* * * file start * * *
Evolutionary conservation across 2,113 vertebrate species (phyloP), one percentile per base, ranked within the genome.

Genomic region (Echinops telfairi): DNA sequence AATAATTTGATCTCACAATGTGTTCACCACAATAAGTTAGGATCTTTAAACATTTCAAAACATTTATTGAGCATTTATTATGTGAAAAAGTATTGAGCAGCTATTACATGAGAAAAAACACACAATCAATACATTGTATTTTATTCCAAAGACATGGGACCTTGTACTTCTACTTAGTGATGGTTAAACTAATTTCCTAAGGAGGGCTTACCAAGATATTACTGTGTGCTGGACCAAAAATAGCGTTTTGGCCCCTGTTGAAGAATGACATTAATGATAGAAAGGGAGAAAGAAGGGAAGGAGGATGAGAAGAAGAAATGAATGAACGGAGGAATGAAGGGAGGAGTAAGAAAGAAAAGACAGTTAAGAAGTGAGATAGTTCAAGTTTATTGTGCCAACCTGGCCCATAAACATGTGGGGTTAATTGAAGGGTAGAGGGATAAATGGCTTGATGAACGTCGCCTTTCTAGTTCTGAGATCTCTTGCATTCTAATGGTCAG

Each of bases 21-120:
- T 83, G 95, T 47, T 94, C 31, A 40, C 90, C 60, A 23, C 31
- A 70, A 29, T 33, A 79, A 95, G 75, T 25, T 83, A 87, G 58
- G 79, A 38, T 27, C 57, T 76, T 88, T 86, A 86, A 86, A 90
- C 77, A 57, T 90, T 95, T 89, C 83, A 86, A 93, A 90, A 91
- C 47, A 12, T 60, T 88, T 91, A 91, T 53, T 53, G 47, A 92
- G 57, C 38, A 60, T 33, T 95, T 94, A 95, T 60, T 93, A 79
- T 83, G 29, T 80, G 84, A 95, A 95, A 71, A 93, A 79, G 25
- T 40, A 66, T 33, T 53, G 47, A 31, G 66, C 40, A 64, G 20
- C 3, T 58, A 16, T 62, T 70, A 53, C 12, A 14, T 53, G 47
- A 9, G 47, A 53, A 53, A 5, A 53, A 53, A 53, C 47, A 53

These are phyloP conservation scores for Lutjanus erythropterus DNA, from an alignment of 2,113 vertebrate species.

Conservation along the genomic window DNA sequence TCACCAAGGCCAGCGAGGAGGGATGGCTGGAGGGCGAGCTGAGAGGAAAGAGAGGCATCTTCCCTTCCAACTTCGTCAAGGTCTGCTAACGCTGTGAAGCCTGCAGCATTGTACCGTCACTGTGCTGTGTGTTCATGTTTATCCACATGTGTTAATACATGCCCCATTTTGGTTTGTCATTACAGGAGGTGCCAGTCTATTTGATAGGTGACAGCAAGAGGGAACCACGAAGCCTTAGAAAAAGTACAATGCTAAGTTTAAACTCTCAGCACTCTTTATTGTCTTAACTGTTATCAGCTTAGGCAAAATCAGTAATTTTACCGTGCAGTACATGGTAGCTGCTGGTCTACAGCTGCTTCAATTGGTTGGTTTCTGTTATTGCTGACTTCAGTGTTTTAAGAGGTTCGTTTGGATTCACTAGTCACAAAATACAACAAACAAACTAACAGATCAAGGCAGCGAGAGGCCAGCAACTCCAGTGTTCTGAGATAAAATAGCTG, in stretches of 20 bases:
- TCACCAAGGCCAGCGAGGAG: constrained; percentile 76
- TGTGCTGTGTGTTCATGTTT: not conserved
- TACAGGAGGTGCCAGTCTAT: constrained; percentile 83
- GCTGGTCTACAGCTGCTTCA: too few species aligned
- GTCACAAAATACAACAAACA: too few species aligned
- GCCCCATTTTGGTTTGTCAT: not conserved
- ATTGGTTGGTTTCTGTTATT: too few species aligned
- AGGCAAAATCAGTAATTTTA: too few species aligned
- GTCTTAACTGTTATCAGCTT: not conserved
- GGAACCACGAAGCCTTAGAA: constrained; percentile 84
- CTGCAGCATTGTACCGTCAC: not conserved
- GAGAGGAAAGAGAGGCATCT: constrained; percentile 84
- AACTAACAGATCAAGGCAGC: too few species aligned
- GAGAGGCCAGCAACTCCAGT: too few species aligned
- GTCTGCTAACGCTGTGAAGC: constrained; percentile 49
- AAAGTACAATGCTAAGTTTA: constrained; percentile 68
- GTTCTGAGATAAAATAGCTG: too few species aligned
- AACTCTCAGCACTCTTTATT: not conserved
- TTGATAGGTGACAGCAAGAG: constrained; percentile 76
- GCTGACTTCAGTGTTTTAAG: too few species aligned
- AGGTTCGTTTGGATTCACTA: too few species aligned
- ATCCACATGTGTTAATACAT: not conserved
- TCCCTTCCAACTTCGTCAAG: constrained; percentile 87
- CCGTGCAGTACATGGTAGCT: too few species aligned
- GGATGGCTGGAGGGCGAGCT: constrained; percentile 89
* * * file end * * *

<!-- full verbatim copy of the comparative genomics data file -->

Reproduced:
Evolutionary conservation across 2,113 vertebrate species (phyloP), one percentile per base, ranked within the genome.

Genomic region (Echinops telfairi): DNA sequence AATAATTTGATCTCACAATGTGTTCACCACAATAAGTTAGGATCTTTAAACATTTCAAAACATTTATTGAGCATTTATTATGTGAAAAAGTATTGAGCAGCTATTACATGAGAAAAAACACACAATCAATACATTGTATTTTATTCCAAAGACATGGGACCTTGTACTTCTACTTAGTGATGGTTAAACTAATTTCCTAAGGAGGGCTTACCAAGATATTACTGTGTGCTGGACCAAAAATAGCGTTTTGGCCCCTGTTGAAGAATGACATTAATGATAGAAAGGGAGAAAGAAGGGAAGGAGGATGAGAAGAAGAAATGAATGAACGGAGGAATGAAGGGAGGAGTAAGAAAGAAAAGACAGTTAAGAAGTGAGATAGTTCAAGTTTATTGTGCCAACCTGGCCCATAAACATGTGGGGTTAATTGAAGGGTAGAGGGATAAATGGCTTGATGAACGTCGCCTTTCTAGTTCTGAGATCTCTTGCATTCTAATGGTCAG

Each of bases 21-120:
- T 83, G 95, T 47, T 94, C 31, A 40, C 90, C 60, A 23, C 31
- A 70, A 29, T 33, A 79, A 95, G 75, T 25, T 83, A 87, G 58
- G 79, A 38, T 27, C 57, T 76, T 88, T 86, A 86, A 86, A 90
- C 77, A 57, T 90, T 95, T 89, C 83, A 86, A 93, A 90, A 91
- C 47, A 12, T 60, T 88, T 91, A 91, T 53, T 53, G 47, A 92
- G 57, C 38, A 60, T 33, T 95, T 94, A 95, T 60, T 93, A 79
- T 83, G 29, T 80, G 84, A 95, A 95, A 71, A 93, A 79, G 25
- T 40, A 66, T 33, T 53, G 47, A 31, G 66, C 40, A 64, G 20
- C 3, T 58, A 16, T 62, T 70, A 53, C 12, A 14, T 53, G 47
- A 9, G 47, A 53, A 53, A 5, A 53, A 53, A 53, C 47, A 53

These are phyloP conservation scores for Lutjanus erythropterus DNA, from an alignment of 2,113 vertebrate species.

Conservation along the genomic window DNA sequence TCACCAAGGCCAGCGAGGAGGGATGGCTGGAGGGCGAGCTGAGAGGAAAGAGAGGCATCTTCCCTTCCAACTTCGTCAAGGTCTGCTAACGCTGTGAAGCCTGCAGCATTGTACCGTCACTGTGCTGTGTGTTCATGTTTATCCACATGTGTTAATACATGCCCCATTTTGGTTTGTCATTACAGGAGGTGCCAGTCTATTTGATAGGTGACAGCAAGAGGGAACCACGAAGCCTTAGAAAAAGTACAATGCTAAGTTTAAACTCTCAGCACTCTTTATTGTCTTAACTGTTATCAGCTTAGGCAAAATCAGTAATTTTACCGTGCAGTACATGGTAGCTGCTGGTCTACAGCTGCTTCAATTGGTTGGTTTCTGTTATTGCTGACTTCAGTGTTTTAAGAGGTTCGTTTGGATTCACTAGTCACAAAATACAACAAACAAACTAACAGATCAAGGCAGCGAGAGGCCAGCAACTCCAGTGTTCTGAGATAAAATAGCTG, in stretches of 20 bases:
- TCACCAAGGCCAGCGAGGAG: constrained; percentile 76
- TGTGCTGTGTGTTCATGTTT: not conserved
- TACAGGAGGTGCCAGTCTAT: constrained; percentile 83
- GCTGGTCTACAGCTGCTTCA: too few species aligned
- GTCACAAAATACAACAAACA: too few species aligned
- GCCCCATTTTGGTTTGTCAT: not conserved
- ATTGGTTGGTTTCTGTTATT: too few species aligned
- AGGCAAAATCAGTAATTTTA: too few species aligned
- GTCTTAACTGTTATCAGCTT: not conserved
- GGAACCACGAAGCCTTAGAA: constrained; percentile 84
- CTGCAGCATTGTACCGTCAC: not conserved
- GAGAGGAAAGAGAGGCATCT: constrained; percentile 84
- AACTAACAGATCAAGGCAGC: too few species aligned
- GAGAGGCCAGCAACTCCAGT: too few species aligned
- GTCTGCTAACGCTGTGAAGC: constrained; percentile 49
- AAAGTACAATGCTAAGTTTA: constrained; percentile 68
- GTTCTGAGATAAAATAGCTG: too few species aligned
- AACTCTCAGCACTCTTTATT: not conserved
- TTGATAGGTGACAGCAAGAG: constrained; percentile 76
- GCTGACTTCAGTGTTTTAAG: too few species aligned
- AGGTTCGTTTGGATTCACTA: too few species aligned
- ATCCACATGTGTTAATACAT: not conserved
- TCCCTTCCAACTTCGTCAAG: constrained; percentile 87
- CCGTGCAGTACATGGTAGCT: too few species aligned
- GGATGGCTGGAGGGCGAGCT: constrained; percentile 89